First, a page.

Anyway, I was thinking about protests and the civil rights movement came to mind. No great surprise, I suppose. Being a child of the ‘60s, I then began channeling Pete Seeger and this is what sprang to mind.

With this tune in mind, I offer these lyrics instead:

If you miss me at the back of the bus,
And you can’t find me nowhere, whoa-oh-oh
Check the limo that’s parked next to the bus,
I’ll be riding in there.

I’m a charmed millionaire, oh!
Sometimes life just isn’t fair, whoa-oh
My name’s Herman Cain,
Go right ahead and complain
Truth is I just don’t care!

Guess you know who I won’t be voting for in November if he’s on the ballot….

Driving the Heavenly Highway

As I write this, the sun is setting, signifying the day’s end and the end of the Jewish High Holy Day known as “Yom Kippur” (the Day of Atonement).
Maurycy Gottlieb's "Jews Praying in the Synagogue on Yom Kippur," 1878
Yom Kippur, which falls 10 days after Rosh Hashanah – the Jewish New Year – is a 24-plus hour period of introspection and self-evaluation all leading up to being “pardoned” by God for the offenses we perpetrated in the year that just ended.
In an effort to focus on “soul-ful” matters – repenting for our sins, re-setting our minds so as not to commit those transgressions again and seeking clemency from God, among others, we forgo attending to bodily needs, including eating and drinking. There are other activities we are instructed to abstain from too, like bathing, but I’m so not down with that….
As for the fast, I usually hang in for about 24 hours of “no eating and drinking.” Then I start getting light-headed and crabby. So I almost always break fast early.
Per usual, this time around, after approximately 24 hours, Gary and I concluded that we were ready to throw in the towel. But, it seems, God wasn’t done delivering a message to us …
We had decided to break our fast at a buffet restaurant about five miles from the house. From our house, there are several ways to get to the main road that leads to the restaurant. I volunteer not far from the restaurant and I always take the back way. But I was tired, so Gary drove. He chose to go a different way. One might say we were traveling “the road not taken” (by me, anyway).
The route he picked put us on the main road much earlier than the one I generally take. When we turned onto the main road, we were behind a van with the following license plate. 

The Lord works in mysterious ways….

Written for BFF inspiration 129, Theme: “The Road Not Taken.”

Sunday, October 2, 2011

A Poor Nutritional “Model”

Last month I learned through a friend (Thank you, Beth Steinberg!) about a company called, simply, “Good.”
The group’s mission is, “In a world where things too often don’t work, GOOD seeks a path that does. We are people, businesses … organizations, policymakers, students, teachers…. All united in one simple idea, each elevated by being connected. Let’s do what works and never default to what doesn’t.”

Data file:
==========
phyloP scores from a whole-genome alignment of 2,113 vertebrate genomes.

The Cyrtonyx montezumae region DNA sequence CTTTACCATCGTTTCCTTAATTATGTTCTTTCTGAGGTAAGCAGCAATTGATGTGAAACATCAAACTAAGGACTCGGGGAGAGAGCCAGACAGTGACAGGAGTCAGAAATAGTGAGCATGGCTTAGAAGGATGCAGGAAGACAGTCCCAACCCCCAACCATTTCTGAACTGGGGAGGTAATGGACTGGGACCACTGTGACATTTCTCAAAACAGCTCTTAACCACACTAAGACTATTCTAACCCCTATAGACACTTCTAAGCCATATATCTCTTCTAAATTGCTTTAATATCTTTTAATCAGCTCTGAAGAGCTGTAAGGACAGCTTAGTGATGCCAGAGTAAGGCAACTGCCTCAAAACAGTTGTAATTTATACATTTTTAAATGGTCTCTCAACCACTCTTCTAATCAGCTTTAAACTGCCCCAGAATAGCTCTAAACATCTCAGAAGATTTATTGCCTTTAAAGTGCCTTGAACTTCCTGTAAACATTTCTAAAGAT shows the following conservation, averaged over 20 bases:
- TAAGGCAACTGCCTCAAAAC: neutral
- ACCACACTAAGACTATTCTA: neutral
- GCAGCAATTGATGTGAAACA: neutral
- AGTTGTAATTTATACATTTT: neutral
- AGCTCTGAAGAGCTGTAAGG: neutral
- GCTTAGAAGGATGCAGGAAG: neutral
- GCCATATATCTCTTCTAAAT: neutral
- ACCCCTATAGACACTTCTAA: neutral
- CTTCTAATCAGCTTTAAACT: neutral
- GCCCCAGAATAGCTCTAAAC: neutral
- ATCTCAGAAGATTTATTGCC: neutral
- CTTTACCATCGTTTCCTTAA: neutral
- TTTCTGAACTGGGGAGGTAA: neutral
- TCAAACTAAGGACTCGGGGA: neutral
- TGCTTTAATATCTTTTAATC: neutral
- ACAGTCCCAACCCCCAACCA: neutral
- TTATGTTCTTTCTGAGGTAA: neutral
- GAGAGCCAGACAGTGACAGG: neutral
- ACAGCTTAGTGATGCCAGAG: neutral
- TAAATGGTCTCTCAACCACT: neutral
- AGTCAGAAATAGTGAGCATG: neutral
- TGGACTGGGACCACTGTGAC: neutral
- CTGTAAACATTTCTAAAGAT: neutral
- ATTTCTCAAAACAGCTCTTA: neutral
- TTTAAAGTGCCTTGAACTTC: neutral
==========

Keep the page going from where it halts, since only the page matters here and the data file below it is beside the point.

The group has a website ( on which, among other things, they host challenges. Last month’s challenge was to connect with people. I didn’t fare so well with that one…
This month’s challenge, for which I’ve signed up, is to “get healthy.” I hope to do better with it for more reasons that one. It’s not like I’m unhealthy, but every now and then I could use a nudge – or a shove – in the right direction.
When it comes to getting healthy, I regularly encounter a BIG roadblock. It’s so obvious it’s almost laughable.
Here it is: I love to eat. Like I said, totally obvious.
Thing is, it’s actually a little more complicated than that….
Sometimes my stomach rules my brain to the point where I seriously lack discretion in picking “rations.”
One especially memorable – and very near dangerous – case of “food faux-pas” occurred during my senior year of college when I lived with a theatre major.
I came home from class one day to find a can on the stove filled with amber blocks that looked very much like dried papaya.
“Canned, dried papaya. How odd,” I thought, even as my hand reached for a piece.
Before I removed one of those scrumptious morsels, however, my sense of propriety kicked in. This was not food I had purchased, therefore it was not mine to take. I’d wait ‘til Kate got home and ask her if I could have some before chowing down.
It kinda looked like this...
So that’s what I did and a good thing, too.
When Kate got home, I told her I felt bad because I’d almost eaten her dried papaya and would it be okay if I had some now? She gave me a blank look.
“Y’know? Your dried papaya? On the stove? In the can?” I said.
“Daphne!” she shouted, scaring me something fierce.
Oh my God! What had I done!
Next thing I knew, Kate was erupting in laughter.
“That’s not papaya,” she said, between guffaws. “It’s modeling wax!”

Written for The Writers’ Post weekly blog hop #16. Theme: “Road Blocks”